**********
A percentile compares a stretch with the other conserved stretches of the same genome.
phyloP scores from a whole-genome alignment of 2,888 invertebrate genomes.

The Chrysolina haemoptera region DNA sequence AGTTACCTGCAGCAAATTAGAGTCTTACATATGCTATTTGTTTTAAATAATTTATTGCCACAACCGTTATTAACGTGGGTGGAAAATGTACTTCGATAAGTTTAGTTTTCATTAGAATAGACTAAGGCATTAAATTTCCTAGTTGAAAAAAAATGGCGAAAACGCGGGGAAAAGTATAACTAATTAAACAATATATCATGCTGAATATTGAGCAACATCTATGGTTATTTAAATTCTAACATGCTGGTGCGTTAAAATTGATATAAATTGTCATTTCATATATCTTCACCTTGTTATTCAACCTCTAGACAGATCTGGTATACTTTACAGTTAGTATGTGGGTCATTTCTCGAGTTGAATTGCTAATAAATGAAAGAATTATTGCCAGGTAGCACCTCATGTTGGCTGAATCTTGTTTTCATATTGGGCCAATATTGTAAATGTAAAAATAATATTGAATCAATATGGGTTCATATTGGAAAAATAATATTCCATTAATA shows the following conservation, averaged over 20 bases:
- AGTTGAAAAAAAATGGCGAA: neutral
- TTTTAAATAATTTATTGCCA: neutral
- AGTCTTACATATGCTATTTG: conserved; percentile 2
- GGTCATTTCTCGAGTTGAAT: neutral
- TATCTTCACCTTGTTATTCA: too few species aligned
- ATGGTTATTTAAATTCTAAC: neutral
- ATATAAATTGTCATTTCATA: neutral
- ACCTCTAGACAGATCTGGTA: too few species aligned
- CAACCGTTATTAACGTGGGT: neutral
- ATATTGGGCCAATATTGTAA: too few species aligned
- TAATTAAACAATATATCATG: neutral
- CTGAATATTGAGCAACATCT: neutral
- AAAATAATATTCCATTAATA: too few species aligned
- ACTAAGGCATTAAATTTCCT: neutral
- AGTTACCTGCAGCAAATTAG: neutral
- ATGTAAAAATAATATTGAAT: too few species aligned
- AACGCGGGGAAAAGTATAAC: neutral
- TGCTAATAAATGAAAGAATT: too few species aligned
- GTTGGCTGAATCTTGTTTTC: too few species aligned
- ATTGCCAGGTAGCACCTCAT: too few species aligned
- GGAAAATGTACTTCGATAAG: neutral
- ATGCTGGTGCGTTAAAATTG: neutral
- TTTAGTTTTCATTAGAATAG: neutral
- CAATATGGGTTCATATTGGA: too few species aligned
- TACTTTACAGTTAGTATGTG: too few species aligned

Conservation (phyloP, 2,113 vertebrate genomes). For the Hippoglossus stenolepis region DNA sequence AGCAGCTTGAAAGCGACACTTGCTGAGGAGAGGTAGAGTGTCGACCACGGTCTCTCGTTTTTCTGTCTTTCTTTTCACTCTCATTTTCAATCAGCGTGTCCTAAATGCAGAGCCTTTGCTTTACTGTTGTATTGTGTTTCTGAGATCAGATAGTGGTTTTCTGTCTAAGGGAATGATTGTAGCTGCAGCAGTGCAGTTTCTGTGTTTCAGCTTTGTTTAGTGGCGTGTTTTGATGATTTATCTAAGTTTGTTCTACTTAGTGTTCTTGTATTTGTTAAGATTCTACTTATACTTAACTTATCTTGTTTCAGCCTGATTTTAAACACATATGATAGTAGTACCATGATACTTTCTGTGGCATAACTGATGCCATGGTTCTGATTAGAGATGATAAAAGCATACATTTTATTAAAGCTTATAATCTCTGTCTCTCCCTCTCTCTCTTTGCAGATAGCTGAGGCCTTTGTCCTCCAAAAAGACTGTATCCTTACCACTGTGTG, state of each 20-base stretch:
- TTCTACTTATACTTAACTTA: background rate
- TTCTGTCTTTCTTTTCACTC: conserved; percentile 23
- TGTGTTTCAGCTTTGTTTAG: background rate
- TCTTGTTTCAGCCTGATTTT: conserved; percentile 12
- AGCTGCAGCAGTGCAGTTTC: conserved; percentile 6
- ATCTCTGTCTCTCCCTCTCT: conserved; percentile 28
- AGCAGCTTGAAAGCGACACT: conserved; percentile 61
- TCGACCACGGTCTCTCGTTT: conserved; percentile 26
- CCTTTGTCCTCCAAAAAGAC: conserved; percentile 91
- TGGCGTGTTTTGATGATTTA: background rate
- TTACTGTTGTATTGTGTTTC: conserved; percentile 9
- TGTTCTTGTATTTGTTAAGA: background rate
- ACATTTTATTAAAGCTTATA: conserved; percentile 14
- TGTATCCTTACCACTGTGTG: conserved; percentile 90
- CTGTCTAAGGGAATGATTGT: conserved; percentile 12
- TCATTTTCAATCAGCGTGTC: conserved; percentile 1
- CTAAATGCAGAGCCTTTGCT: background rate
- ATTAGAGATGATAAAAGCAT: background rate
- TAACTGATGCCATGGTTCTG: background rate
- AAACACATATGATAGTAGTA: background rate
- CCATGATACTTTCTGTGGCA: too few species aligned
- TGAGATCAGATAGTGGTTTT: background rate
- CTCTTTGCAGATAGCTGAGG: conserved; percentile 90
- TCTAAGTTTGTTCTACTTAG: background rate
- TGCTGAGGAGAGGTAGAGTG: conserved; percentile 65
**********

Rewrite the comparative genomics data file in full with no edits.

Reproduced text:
A percentile compares a stretch with the other conserved stretches of the same genome.
phyloP scores from a whole-genome alignment of 2,888 invertebrate genomes.

The Chrysolina haemoptera region DNA sequence AGTTACCTGCAGCAAATTAGAGTCTTACATATGCTATTTGTTTTAAATAATTTATTGCCACAACCGTTATTAACGTGGGTGGAAAATGTACTTCGATAAGTTTAGTTTTCATTAGAATAGACTAAGGCATTAAATTTCCTAGTTGAAAAAAAATGGCGAAAACGCGGGGAAAAGTATAACTAATTAAACAATATATCATGCTGAATATTGAGCAACATCTATGGTTATTTAAATTCTAACATGCTGGTGCGTTAAAATTGATATAAATTGTCATTTCATATATCTTCACCTTGTTATTCAACCTCTAGACAGATCTGGTATACTTTACAGTTAGTATGTGGGTCATTTCTCGAGTTGAATTGCTAATAAATGAAAGAATTATTGCCAGGTAGCACCTCATGTTGGCTGAATCTTGTTTTCATATTGGGCCAATATTGTAAATGTAAAAATAATATTGAATCAATATGGGTTCATATTGGAAAAATAATATTCCATTAATA shows the following conservation, averaged over 20 bases:
- AGTTGAAAAAAAATGGCGAA: neutral
- TTTTAAATAATTTATTGCCA: neutral
- AGTCTTACATATGCTATTTG: conserved; percentile 2
- GGTCATTTCTCGAGTTGAAT: neutral
- TATCTTCACCTTGTTATTCA: too few species aligned
- ATGGTTATTTAAATTCTAAC: neutral
- ATATAAATTGTCATTTCATA: neutral
- ACCTCTAGACAGATCTGGTA: too few species aligned
- CAACCGTTATTAACGTGGGT: neutral
- ATATTGGGCCAATATTGTAA: too few species aligned
- TAATTAAACAATATATCATG: neutral
- CTGAATATTGAGCAACATCT: neutral
- AAAATAATATTCCATTAATA: too few species aligned
- ACTAAGGCATTAAATTTCCT: neutral
- AGTTACCTGCAGCAAATTAG: neutral
- ATGTAAAAATAATATTGAAT: too few species aligned
- AACGCGGGGAAAAGTATAAC: neutral
- TGCTAATAAATGAAAGAATT: too few species aligned
- GTTGGCTGAATCTTGTTTTC: too few species aligned
- ATTGCCAGGTAGCACCTCAT: too few species aligned
- GGAAAATGTACTTCGATAAG: neutral
- ATGCTGGTGCGTTAAAATTG: neutral
- TTTAGTTTTCATTAGAATAG: neutral
- CAATATGGGTTCATATTGGA: too few species aligned
- TACTTTACAGTTAGTATGTG: too few species aligned

Conservation (phyloP, 2,113 vertebrate genomes). For the Hippoglossus stenolepis region DNA sequence AGCAGCTTGAAAGCGACACTTGCTGAGGAGAGGTAGAGTGTCGACCACGGTCTCTCGTTTTTCTGTCTTTCTTTTCACTCTCATTTTCAATCAGCGTGTCCTAAATGCAGAGCCTTTGCTTTACTGTTGTATTGTGTTTCTGAGATCAGATAGTGGTTTTCTGTCTAAGGGAATGATTGTAGCTGCAGCAGTGCAGTTTCTGTGTTTCAGCTTTGTTTAGTGGCGTGTTTTGATGATTTATCTAAGTTTGTTCTACTTAGTGTTCTTGTATTTGTTAAGATTCTACTTATACTTAACTTATCTTGTTTCAGCCTGATTTTAAACACATATGATAGTAGTACCATGATACTTTCTGTGGCATAACTGATGCCATGGTTCTGATTAGAGATGATAAAAGCATACATTTTATTAAAGCTTATAATCTCTGTCTCTCCCTCTCTCTCTTTGCAGATAGCTGAGGCCTTTGTCCTCCAAAAAGACTGTATCCTTACCACTGTGTG, state of each 20-base stretch:
- TTCTACTTATACTTAACTTA: background rate
- TTCTGTCTTTCTTTTCACTC: conserved; percentile 23
- TGTGTTTCAGCTTTGTTTAG: background rate
- TCTTGTTTCAGCCTGATTTT: conserved; percentile 12
- AGCTGCAGCAGTGCAGTTTC: conserved; percentile 6
- ATCTCTGTCTCTCCCTCTCT: conserved; percentile 28
- AGCAGCTTGAAAGCGACACT: conserved; percentile 61
- TCGACCACGGTCTCTCGTTT: conserved; percentile 26
- CCTTTGTCCTCCAAAAAGAC: conserved; percentile 91
- TGGCGTGTTTTGATGATTTA: background rate
- TTACTGTTGTATTGTGTTTC: conserved; percentile 9
- TGTTCTTGTATTTGTTAAGA: background rate
- ACATTTTATTAAAGCTTATA: conserved; percentile 14
- TGTATCCTTACCACTGTGTG: conserved; percentile 90
- CTGTCTAAGGGAATGATTGT: conserved; percentile 12
- TCATTTTCAATCAGCGTGTC: conserved; percentile 1
- CTAAATGCAGAGCCTTTGCT: background rate
- ATTAGAGATGATAAAAGCAT: background rate
- TAACTGATGCCATGGTTCTG: background rate
- AAACACATATGATAGTAGTA: background rate
- CCATGATACTTTCTGTGGCA: too few species aligned
- TGAGATCAGATAGTGGTTTT: background rate
- CTCTTTGCAGATAGCTGAGG: conserved; percentile 90
- TCTAAGTTTGTTCTACTTAG: background rate
- TGCTGAGGAGAGGTAGAGTG: conserved; percentile 65